Schedule B Of The Owner's Policy
Schedule B of the owner's policy lists matters which are not embraced within the insurance of a particular parcel of land.
In an owner's policy, Schedule B is divided into two parts, the general and the special exceptions. The general exceptions state those matters which are excluded from coverage generally. These matter are either not within scope of the matters examined by the title insurer in preparation of the issuance of the title insurance policy or they would not be reflected by an examination of the public records. The special exceptions are exceptions relating to defects, encumbrances, liens, covenants, restrictions or other matters affecting only the particular property being insured.
The "general" exceptions are sometimes referred to as "standard" or "preprinted" exceptions. In most instances there are five such exceptions. In certain states the number may increase in order to include matters of "mining claims", "water rights", "patent reservations", restrictive covenants", "spousal rights," etc. The general exceptions may be eliminated from an owner's title insurance policy. The deletion of any or all of the "general", "standard", or "preprinted" exceptions from the owner's policy is considered "extended coverage." Certain procedures must be followed and certain requirements must be met in order to accomplish said deletion. (See Extended Coverage 5.32).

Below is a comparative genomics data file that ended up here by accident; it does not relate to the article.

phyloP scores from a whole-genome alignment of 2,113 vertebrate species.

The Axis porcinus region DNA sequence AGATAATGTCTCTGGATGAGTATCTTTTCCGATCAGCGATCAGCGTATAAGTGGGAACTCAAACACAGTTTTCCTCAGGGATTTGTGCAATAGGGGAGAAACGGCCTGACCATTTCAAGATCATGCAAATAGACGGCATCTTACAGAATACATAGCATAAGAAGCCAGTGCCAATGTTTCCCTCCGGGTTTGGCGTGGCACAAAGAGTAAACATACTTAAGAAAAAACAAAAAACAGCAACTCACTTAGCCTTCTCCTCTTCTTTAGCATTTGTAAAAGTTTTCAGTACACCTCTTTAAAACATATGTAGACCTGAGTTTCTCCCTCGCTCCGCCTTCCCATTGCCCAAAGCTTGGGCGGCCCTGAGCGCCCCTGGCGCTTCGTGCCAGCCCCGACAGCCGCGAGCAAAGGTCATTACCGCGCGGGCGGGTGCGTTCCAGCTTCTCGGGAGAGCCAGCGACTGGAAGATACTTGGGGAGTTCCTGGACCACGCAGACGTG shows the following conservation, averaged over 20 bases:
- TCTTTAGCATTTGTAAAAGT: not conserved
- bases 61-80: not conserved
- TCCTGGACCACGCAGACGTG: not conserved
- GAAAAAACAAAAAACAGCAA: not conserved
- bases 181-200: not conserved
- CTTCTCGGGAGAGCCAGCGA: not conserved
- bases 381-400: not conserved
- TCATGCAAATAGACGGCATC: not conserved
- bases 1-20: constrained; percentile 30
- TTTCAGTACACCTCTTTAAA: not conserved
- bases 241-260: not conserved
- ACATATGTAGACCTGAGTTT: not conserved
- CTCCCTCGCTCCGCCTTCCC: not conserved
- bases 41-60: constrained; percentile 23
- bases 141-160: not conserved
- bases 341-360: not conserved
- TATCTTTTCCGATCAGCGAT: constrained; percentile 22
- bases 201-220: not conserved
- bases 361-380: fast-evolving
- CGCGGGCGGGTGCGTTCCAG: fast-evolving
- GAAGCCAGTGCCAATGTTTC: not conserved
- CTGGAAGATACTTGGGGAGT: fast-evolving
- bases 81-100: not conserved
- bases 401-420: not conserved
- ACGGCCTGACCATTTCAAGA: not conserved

Schedule B of an ALTA Owner's Policy reads as follows:
- 1970 Policy
This policy does not insure against loss or damage by reason of the following exceptions:
- 1987 and 1990 Policy
This policy does not insure against loss or damage (and the Company will not pay costs, attorneys' fees or expenses) which arise by reason of:
Rights or claims of parties in possession not shown by the public records.
Encroachments, overlaps, boundary line disputes, and any other matters which would be disclosed by an accurate survey and inspection of the premises.
Easements or claims of easements not shown by the public records.
Any lien, or right to a lien, for services, labor, or material heretofore or hereafter furnished, imposed by law and not shown by the public records.
Taxes or special assessments which are not shown as existing liens by the public records.
Note: It is imperative to understand the meaning, scope and limitations of each of the above exceptions.